Coast Guard Saves Schooner Ernestina

Coast Guard Saves Schooner Ernestina

Natalia Cooper

Students in a hands-on program based at UMass Boston recently got more sea experience than they bargained for when the teaching boat Ernestina required an emergency rescue by the US Coast Guard. On July 24, just two days after its initial departure, the ship began taking on water off the Connecticut coast. A seam between two planks near the keel sprang a leak.

The Associated Press reported that at 7:30 am that day, the crew of the historic ship sent an emergency call to the Coast Guard. According to reports detailing the incident, the flooding reached heights of 3 feet in the bow of the ship, and 6 to 8 feet in the stern.

The Coast Guard sent two boats from New London, Connecticut and a helicopter from Cape Cod to assist the ailing ship. The help arrived within half an hour of the mayday call. With the use of water pumps, the crew of a 41-foot rescue boat from New London were able to stabilize the 114-foot tall ship Ernestina.

The schooner was then escorted to Greenport, New York on the Eastern end of Long Island. Eight people were removed from the ship at first, but were returned when it was decided that the Ernestina was safe enough to carry them to Greenport.

On July 22, participants boarded the Ernestina in New Bedford to begin a week- long trip down the New England coast. On board along with the 15-member crew, were 13 students from the UMass summer course “Exploring the Coastal Environment.” The course boasts six undergraduate credits for two courses. The interdisciplinary program presents historical and geographic perspectives on such topics as whaling, trade, and regional maritime history. Jack Looney, director of the summer program involving the ship, told The Mass Media that Ernestina has been the site of a field laboratory for physical oceanography, ma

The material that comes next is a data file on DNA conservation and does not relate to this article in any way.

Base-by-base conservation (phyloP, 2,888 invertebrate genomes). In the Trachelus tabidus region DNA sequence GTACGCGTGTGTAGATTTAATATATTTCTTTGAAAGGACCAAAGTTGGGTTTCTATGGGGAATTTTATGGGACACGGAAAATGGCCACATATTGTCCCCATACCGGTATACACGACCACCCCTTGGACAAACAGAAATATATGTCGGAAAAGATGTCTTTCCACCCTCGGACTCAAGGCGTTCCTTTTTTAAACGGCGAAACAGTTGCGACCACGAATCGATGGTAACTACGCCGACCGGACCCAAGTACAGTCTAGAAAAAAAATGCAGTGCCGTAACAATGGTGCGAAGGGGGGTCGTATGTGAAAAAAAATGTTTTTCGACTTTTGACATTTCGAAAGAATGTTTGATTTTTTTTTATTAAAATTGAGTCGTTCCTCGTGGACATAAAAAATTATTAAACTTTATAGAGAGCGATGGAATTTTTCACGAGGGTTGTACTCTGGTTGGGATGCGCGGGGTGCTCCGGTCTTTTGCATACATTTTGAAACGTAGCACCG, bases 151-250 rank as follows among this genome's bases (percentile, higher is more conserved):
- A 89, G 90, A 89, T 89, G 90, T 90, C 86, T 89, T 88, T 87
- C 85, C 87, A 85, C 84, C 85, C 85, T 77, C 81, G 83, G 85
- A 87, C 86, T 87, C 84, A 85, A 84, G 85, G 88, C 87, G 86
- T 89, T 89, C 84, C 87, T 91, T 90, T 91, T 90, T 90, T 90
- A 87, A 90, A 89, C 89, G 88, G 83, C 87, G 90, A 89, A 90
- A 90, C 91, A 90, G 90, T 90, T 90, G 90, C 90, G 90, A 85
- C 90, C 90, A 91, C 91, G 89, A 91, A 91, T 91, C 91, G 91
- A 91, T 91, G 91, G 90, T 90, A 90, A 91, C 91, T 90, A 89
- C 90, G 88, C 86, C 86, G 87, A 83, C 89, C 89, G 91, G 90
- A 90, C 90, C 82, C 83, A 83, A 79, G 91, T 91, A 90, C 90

ritime history and marine resources.

According to , the ship is still docked in Greenport, New York. The crew is “working on a plan for transit back to New Bedford to haul out.” The site goes on to explain, “The rescue effort is not over. This comes at a busy time of year for Ernestina and will trigger the loss of programs while we expend funds to make sure there is never a reoccurrence.” The crew has been working to evaluate the damage to the ship and figure out how long she will be out of commission.

Programs are cancelled through at least August 9. An evaluation is planned for Monday, August 5 to determine the schedule of programs for the rest of August.

The Ernestina was built in Essex, Massachusetts in 1894. In the years following, the ship was used as a fishing vessel, an exploration boat to the Arctic, and most recently, a floating classroom. In 1990, the Ernestina gained National Historic Landmark status. In 1991, the ship survived the weather pattern that was detailed in the book and film, “The Perfect Storm.”

In 1994, the Ernestina received a certificate of inspection from the U.S. Coast Guard for operation as a sailing school vessel and as a passenger-carrying vessel. It is also the official vessel of the Commonwealth of Massachusetts.